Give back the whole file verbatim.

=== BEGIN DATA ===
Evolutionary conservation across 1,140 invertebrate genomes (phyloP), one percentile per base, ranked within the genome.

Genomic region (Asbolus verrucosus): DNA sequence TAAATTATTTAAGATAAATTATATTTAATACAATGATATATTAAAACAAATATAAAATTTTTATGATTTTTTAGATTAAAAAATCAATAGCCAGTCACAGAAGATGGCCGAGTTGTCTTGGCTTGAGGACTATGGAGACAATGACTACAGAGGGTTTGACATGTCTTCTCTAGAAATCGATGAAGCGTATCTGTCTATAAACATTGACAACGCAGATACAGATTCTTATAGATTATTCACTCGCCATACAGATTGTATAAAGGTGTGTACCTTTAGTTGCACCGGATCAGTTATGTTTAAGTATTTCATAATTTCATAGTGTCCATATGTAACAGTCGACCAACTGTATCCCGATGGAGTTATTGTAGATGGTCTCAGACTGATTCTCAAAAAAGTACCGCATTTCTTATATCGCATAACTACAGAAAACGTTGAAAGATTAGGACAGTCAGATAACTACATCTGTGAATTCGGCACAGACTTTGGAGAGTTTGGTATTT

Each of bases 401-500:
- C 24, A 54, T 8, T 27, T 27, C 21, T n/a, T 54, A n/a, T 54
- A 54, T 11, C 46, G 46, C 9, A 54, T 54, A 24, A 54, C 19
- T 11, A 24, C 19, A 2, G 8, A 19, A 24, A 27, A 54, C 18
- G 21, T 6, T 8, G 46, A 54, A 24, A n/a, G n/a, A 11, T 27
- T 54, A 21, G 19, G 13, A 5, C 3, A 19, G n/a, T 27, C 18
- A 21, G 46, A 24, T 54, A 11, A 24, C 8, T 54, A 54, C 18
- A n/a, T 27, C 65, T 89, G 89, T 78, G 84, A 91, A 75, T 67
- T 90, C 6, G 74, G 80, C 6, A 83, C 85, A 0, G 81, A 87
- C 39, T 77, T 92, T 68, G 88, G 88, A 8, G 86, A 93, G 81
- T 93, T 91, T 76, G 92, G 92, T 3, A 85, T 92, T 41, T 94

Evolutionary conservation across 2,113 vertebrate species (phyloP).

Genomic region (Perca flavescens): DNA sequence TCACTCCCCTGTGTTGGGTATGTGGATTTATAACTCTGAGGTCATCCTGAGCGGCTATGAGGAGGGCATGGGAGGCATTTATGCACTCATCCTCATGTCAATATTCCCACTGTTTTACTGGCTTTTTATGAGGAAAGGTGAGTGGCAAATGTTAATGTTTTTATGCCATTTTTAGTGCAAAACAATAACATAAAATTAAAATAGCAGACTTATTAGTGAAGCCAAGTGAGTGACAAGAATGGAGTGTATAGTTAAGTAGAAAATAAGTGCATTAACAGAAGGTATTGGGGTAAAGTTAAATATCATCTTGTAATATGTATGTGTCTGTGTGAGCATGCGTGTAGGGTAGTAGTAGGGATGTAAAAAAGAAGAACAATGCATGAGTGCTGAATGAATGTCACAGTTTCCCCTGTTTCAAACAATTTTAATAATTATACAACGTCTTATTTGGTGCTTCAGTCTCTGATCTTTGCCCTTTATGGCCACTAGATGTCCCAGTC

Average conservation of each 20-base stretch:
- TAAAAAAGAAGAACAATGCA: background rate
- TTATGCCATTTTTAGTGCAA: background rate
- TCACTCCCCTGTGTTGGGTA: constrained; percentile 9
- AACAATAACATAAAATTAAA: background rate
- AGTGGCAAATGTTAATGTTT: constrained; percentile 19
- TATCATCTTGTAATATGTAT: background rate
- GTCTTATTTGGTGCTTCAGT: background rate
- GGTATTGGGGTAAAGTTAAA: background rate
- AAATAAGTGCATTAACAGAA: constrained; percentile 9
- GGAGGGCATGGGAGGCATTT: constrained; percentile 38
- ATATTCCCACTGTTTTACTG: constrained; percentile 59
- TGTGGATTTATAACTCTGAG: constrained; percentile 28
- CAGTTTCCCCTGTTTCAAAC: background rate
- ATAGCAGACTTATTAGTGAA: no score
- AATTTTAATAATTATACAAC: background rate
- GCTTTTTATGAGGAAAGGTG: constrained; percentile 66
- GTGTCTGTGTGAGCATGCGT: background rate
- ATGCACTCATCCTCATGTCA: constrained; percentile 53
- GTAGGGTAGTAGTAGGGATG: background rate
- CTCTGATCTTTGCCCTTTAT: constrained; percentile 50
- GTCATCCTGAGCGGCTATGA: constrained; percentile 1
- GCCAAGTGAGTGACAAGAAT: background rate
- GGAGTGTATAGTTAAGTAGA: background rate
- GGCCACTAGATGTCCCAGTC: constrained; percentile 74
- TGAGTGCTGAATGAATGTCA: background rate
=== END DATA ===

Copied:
Evolutionary conservation across 1,140 invertebrate genomes (phyloP), one percentile per base, ranked within the genome.

Genomic region (Asbolus verrucosus): DNA sequence TAAATTATTTAAGATAAATTATATTTAATACAATGATATATTAAAACAAATATAAAATTTTTATGATTTTTTAGATTAAAAAATCAATAGCCAGTCACAGAAGATGGCCGAGTTGTCTTGGCTTGAGGACTATGGAGACAATGACTACAGAGGGTTTGACATGTCTTCTCTAGAAATCGATGAAGCGTATCTGTCTATAAACATTGACAACGCAGATACAGATTCTTATAGATTATTCACTCGCCATACAGATTGTATAAAGGTGTGTACCTTTAGTTGCACCGGATCAGTTATGTTTAAGTATTTCATAATTTCATAGTGTCCATATGTAACAGTCGACCAACTGTATCCCGATGGAGTTATTGTAGATGGTCTCAGACTGATTCTCAAAAAAGTACCGCATTTCTTATATCGCATAACTACAGAAAACGTTGAAAGATTAGGACAGTCAGATAACTACATCTGTGAATTCGGCACAGACTTTGGAGAGTTTGGTATTT

Each of bases 401-500:
- C 24, A 54, T 8, T 27, T 27, C 21, T n/a, T 54, A n/a, T 54
- A 54, T 11, C 46, G 46, C 9, A 54, T 54, A 24, A 54, C 19
- T 11, A 24, C 19, A 2, G 8, A 19, A 24, A 27, A 54, C 18
- G 21, T 6, T 8, G 46, A 54, A 24, A n/a, G n/a, A 11, T 27
- T 54, A 21, G 19, G 13, A 5, C 3, A 19, G n/a, T 27, C 18
- A 21, G 46, A 24, T 54, A 11, A 24, C 8, T 54, A 54, C 18
- A n/a, T 27, C 65, T 89, G 89, T 78, G 84, A 91, A 75, T 67
- T 90, C 6, G 74, G 80, C 6, A 83, C 85, A 0, G 81, A 87
- C 39, T 77, T 92, T 68, G 88, G 88, A 8, G 86, A 93, G 81
- T 93, T 91, T 76, G 92, G 92, T 3, A 85, T 92, T 41, T 94

Evolutionary conservation across 2,113 vertebrate species (phyloP).

Genomic region (Perca flavescens): DNA sequence TCACTCCCCTGTGTTGGGTATGTGGATTTATAACTCTGAGGTCATCCTGAGCGGCTATGAGGAGGGCATGGGAGGCATTTATGCACTCATCCTCATGTCAATATTCCCACTGTTTTACTGGCTTTTTATGAGGAAAGGTGAGTGGCAAATGTTAATGTTTTTATGCCATTTTTAGTGCAAAACAATAACATAAAATTAAAATAGCAGACTTATTAGTGAAGCCAAGTGAGTGACAAGAATGGAGTGTATAGTTAAGTAGAAAATAAGTGCATTAACAGAAGGTATTGGGGTAAAGTTAAATATCATCTTGTAATATGTATGTGTCTGTGTGAGCATGCGTGTAGGGTAGTAGTAGGGATGTAAAAAAGAAGAACAATGCATGAGTGCTGAATGAATGTCACAGTTTCCCCTGTTTCAAACAATTTTAATAATTATACAACGTCTTATTTGGTGCTTCAGTCTCTGATCTTTGCCCTTTATGGCCACTAGATGTCCCAGTC

Average conservation of each 20-base stretch:
- TAAAAAAGAAGAACAATGCA: background rate
- TTATGCCATTTTTAGTGCAA: background rate
- TCACTCCCCTGTGTTGGGTA: constrained; percentile 9
- AACAATAACATAAAATTAAA: background rate
- AGTGGCAAATGTTAATGTTT: constrained; percentile 19
- TATCATCTTGTAATATGTAT: background rate
- GTCTTATTTGGTGCTTCAGT: background rate
- GGTATTGGGGTAAAGTTAAA: background rate
- AAATAAGTGCATTAACAGAA: constrained; percentile 9
- GGAGGGCATGGGAGGCATTT: constrained; percentile 38
- ATATTCCCACTGTTTTACTG: constrained; percentile 59
- TGTGGATTTATAACTCTGAG: constrained; percentile 28
- CAGTTTCCCCTGTTTCAAAC: background rate
- ATAGCAGACTTATTAGTGAA: no score
- AATTTTAATAATTATACAAC: background rate
- GCTTTTTATGAGGAAAGGTG: constrained; percentile 66
- GTGTCTGTGTGAGCATGCGT: background rate
- ATGCACTCATCCTCATGTCA: constrained; percentile 53
- GTAGGGTAGTAGTAGGGATG: background rate
- CTCTGATCTTTGCCCTTTAT: constrained; percentile 50
- GTCATCCTGAGCGGCTATGA: constrained; percentile 1
- GCCAAGTGAGTGACAAGAAT: background rate
- GGAGTGTATAGTTAAGTAGA: background rate
- GGCCACTAGATGTCCCAGTC: constrained; percentile 74
- TGAGTGCTGAATGAATGTCA: background rate